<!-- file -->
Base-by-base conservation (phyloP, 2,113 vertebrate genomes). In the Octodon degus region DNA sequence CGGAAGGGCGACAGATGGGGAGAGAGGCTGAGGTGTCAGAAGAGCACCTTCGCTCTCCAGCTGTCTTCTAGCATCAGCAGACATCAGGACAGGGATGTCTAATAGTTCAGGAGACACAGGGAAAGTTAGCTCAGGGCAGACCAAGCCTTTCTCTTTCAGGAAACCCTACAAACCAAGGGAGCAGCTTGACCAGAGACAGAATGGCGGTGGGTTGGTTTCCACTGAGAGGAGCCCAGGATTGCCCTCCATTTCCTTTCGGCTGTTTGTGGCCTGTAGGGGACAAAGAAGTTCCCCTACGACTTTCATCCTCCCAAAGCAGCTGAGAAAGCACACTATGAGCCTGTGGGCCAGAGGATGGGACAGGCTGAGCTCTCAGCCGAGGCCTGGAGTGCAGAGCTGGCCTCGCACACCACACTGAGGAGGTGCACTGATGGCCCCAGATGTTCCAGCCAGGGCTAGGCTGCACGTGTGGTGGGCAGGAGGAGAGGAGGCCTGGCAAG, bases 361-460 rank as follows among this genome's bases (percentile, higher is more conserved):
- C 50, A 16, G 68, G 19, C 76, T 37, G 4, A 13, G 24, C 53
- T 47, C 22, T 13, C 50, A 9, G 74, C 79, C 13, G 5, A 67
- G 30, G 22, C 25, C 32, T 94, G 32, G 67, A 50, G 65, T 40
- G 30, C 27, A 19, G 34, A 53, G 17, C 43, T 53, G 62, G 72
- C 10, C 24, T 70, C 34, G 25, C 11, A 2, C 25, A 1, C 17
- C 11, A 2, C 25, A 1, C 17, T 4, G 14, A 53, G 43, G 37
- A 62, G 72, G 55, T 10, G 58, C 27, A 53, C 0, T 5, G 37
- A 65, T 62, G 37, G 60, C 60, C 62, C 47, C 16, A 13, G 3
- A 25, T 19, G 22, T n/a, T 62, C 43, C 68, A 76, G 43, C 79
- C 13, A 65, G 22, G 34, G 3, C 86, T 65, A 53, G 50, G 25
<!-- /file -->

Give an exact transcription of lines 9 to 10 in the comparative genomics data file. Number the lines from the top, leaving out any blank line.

- A 65, T 62, G 37, G 60, C 60, C 62, C 47, C 16, A 13, G 3
- A 25, T 19, G 22, T n/a, T 62, C 43, C 68, A 76, G 43, C 79